nature and of the church, and one for every occur-
rence in life of which the author could think as
likely to confront man or woman. Of these subjects
I quote a few of the more remarkable, but even from
them my reader can have little conception of the
variety in the book : A Hymn whilst we are wash-
ing ; In a clear starry Night ; A Hym7i for a House-
warming ; After a great Frost or Snow ; For one
whose Beauty is mtich praised ; For 07te upbraided
with Deformity ; For a Widower or a Widow deli-


vered from a troublesome Yokefellow ; For a Cripple ;
For a Jailor ; For a Poet.

Here is a portion of one which I hope may be
helpful to some of my readers.


What ails my heart, that in my breast

It thus unquiet lies ;
And that it now of needful rest

Deprives my tired eyes ?

Let not vain hopes, griefs, doubts, or fears,

Distemper so my mind ;
But cast on God thy thoughtful cares,

And comfort thou shalt find.

In vain that soul attempteth ought.

And spends her thoughts in vain,
Who by or in herself hath sought

Desired peace to gain.

On thee, O Lord, on thee therefore.

My musings now I place ;
Thy free remission I implore,

And thy refreshing grace.

Forgive thou me, that when my mind

Oppressed began to be,
I sought elsewhere my peace to find.

Before I came to thee.

And, gracious God, vouchsafe to grant.

Unworthy thoxigh I am.
The needful rest which now I want,

That I may praise thy name.

Before examining the volume, one would say that
no man could write so many hymns without frequent

S.L. 14*


and signal failure. But the marvel here is, that the
hymns are all so very far from bad. He can never
have written in other than a gentle mood. There
must have been a fine harmony in his nature, that
kept him, as it were. This peacefulness makes him
interesting in spite of his comparative flatness. I
must restrain remark, however, and give five out of
twelve stanzas of another of his hymns.


Sweet baby, sleep : what ails my dear ?

"What ails my darling thus to cry ?
Be still, my child, and lend thine ear

To hear me sing thy lullaby.
My pretty lamb, forbear to weep;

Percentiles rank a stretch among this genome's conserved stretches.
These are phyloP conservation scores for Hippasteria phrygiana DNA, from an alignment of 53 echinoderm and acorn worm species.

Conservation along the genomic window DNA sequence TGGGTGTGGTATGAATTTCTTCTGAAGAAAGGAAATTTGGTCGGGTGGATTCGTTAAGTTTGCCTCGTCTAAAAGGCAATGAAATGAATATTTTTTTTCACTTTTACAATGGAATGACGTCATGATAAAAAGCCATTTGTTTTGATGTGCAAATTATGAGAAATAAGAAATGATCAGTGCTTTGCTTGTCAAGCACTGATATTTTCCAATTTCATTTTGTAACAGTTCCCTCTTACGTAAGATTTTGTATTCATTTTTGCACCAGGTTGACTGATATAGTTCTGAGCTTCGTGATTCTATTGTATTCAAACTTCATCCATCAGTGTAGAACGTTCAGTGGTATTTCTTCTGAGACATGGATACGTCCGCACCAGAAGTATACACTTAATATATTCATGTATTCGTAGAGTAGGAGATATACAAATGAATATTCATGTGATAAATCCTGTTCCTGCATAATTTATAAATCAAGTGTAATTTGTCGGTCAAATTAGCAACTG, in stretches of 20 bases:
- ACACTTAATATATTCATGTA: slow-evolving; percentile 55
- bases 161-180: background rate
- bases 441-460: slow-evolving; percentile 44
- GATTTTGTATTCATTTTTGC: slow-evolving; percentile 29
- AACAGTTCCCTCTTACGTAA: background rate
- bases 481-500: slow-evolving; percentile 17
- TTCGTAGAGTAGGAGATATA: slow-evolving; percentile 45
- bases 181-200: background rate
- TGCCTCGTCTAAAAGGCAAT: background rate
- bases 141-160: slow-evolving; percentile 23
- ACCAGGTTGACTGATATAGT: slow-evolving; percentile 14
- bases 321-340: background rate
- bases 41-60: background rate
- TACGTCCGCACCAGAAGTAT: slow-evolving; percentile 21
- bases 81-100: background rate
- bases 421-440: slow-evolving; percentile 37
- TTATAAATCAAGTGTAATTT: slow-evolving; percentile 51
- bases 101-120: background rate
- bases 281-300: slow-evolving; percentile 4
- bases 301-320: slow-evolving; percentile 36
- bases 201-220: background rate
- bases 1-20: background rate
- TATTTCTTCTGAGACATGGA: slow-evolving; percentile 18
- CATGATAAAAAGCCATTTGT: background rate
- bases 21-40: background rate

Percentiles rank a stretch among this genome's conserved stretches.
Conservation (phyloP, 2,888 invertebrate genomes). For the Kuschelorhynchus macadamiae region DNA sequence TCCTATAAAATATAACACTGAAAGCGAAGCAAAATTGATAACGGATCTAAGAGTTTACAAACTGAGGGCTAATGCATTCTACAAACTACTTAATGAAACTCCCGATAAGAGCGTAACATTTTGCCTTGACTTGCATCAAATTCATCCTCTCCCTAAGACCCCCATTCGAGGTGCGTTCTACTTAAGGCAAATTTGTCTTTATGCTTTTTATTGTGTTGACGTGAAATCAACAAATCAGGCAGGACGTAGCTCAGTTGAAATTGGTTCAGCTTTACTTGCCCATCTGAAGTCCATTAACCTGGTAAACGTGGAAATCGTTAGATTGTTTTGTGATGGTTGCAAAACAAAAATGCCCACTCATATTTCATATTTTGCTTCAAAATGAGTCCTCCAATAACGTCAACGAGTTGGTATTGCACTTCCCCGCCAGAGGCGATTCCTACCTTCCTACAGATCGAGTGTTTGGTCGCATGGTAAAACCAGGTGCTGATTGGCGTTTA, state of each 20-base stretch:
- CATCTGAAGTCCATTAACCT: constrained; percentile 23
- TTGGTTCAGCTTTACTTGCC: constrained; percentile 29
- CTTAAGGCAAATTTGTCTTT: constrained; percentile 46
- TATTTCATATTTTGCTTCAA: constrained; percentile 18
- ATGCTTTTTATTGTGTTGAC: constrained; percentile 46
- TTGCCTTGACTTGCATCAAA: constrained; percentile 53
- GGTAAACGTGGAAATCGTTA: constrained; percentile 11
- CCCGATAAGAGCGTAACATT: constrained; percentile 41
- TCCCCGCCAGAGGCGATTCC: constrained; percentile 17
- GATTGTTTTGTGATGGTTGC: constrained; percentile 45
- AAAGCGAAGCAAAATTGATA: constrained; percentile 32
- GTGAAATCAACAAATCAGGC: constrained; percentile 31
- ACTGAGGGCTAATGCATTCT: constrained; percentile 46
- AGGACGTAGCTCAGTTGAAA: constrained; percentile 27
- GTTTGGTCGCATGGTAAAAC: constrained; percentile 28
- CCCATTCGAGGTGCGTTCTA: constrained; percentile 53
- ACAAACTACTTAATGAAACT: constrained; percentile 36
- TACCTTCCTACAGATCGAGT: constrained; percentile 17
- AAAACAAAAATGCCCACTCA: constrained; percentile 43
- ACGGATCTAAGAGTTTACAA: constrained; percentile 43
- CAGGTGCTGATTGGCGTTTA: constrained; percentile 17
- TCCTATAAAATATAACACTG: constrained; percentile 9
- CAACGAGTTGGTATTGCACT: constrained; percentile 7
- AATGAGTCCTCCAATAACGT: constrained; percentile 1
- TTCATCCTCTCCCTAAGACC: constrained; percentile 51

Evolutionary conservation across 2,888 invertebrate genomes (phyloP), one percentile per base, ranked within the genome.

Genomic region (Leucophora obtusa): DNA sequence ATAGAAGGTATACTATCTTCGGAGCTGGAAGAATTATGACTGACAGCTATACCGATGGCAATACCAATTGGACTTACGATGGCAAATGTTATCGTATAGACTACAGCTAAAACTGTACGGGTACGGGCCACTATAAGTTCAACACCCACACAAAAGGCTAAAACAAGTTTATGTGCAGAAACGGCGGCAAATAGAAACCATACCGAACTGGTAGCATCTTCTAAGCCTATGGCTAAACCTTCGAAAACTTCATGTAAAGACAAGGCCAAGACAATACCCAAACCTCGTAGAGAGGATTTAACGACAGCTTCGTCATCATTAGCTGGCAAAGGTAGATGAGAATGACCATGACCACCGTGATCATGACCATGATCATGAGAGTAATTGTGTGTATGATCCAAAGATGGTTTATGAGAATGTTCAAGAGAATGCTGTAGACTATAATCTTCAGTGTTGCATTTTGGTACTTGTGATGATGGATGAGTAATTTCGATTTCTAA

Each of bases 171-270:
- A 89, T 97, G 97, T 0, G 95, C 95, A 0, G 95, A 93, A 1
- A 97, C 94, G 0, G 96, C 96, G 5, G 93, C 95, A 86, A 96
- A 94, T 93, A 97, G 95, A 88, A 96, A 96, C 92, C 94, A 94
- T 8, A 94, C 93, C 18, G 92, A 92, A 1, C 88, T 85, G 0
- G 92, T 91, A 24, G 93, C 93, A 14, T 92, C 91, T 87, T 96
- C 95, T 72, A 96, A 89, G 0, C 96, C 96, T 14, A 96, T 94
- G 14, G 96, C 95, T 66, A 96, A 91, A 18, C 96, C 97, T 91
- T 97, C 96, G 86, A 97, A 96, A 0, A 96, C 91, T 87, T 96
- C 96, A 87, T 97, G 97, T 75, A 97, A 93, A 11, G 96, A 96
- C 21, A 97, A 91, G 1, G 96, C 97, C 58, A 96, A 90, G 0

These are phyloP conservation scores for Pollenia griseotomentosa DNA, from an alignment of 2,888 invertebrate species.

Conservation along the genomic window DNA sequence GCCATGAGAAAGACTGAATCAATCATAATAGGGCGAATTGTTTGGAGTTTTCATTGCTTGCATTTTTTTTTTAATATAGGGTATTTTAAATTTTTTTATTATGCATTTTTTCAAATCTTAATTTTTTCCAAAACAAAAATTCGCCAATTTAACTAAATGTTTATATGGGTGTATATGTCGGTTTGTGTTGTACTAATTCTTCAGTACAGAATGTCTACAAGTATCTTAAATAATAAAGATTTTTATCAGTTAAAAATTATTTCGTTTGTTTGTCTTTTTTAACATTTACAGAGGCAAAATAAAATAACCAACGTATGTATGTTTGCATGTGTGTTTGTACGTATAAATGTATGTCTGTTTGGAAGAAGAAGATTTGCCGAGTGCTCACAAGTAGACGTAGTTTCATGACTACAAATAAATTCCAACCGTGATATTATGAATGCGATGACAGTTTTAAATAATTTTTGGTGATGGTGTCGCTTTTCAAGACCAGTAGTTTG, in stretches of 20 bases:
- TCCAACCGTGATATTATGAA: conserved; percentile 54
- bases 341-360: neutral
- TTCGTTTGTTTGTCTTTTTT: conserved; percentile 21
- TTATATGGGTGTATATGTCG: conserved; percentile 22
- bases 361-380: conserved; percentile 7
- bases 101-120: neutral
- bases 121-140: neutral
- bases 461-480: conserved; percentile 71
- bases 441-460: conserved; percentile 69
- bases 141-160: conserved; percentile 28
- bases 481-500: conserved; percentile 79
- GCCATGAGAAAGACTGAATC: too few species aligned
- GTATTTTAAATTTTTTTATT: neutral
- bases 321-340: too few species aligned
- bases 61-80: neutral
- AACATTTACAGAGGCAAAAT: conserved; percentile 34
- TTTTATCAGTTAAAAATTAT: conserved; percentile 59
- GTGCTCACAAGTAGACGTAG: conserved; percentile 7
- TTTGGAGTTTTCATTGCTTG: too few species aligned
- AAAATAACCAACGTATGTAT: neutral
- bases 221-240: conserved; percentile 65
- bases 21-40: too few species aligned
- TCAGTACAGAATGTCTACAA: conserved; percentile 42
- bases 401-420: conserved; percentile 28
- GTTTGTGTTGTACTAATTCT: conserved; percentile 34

Be still, my dear ; sweet baby, sleep.

Whilst thus thy lullaby I sing,

For thee great blessings ripening be ;
Thine eldest brother is a king,

And hath a kingdom bought for thee.
Sweet baby, then forbear to weep ;
Be still, my babe ; sweet baby, sleep.

A little infant once was he,

And strength in weakness then was laid

Upon his virgin mother's knee,
That power to thee might be conveyed.

Sweet baby, then forbear to weep ;

Be still, my babe ; sweet baby, sleep.

Within a manger lodged thy Lord,

Where oxen lay, and asses fed ;
Warm rooms we do to thee afford,

An easy cradle or a bed.
Sweet baby, then forbear to weep ;
Be still, my babe ; sweet baby, sleep.


Thou hast, yet more to perfect this,

A promise and an earnest got.
Of gaining everlasting bhss,

Though thou, my babe, perceiv'st it not.
Sweet baby, then forbear to weep ;
Be still, my babe ; sweet baby, sleep.

I think George Withers verses will grow upon the
reader of them, tame as they are sure to appear at
first. His Hallelujah, or Britahi's Second Remem-
braiicer, from which I have been quoting, is well
worth possessing, and can be procured without

We now come to a new sort, both of man and poet
—still a clergyman. It is an especial pleasure to
write the name of Robert Herrick amongst the poets
of religion, for the very act records that the jolly,
careless Anacreon of the church, with his head and
heart crowded with pleasures, threw down at length
his wine-cup, tore the roses from his head, and knelt
in the dust.

Nothing bears Herrick's name so unrefined as the
things Dr. Donne wrote in his youth ; but the impres-
sion made by his earlier poems is of a man of far
shallower nature, and greatly more absorbed in the
delights of the passing hour. In the year 1648, when
he was fifty-seven years of age, being prominent as a
Royalist, he was ejected from his living by the domi-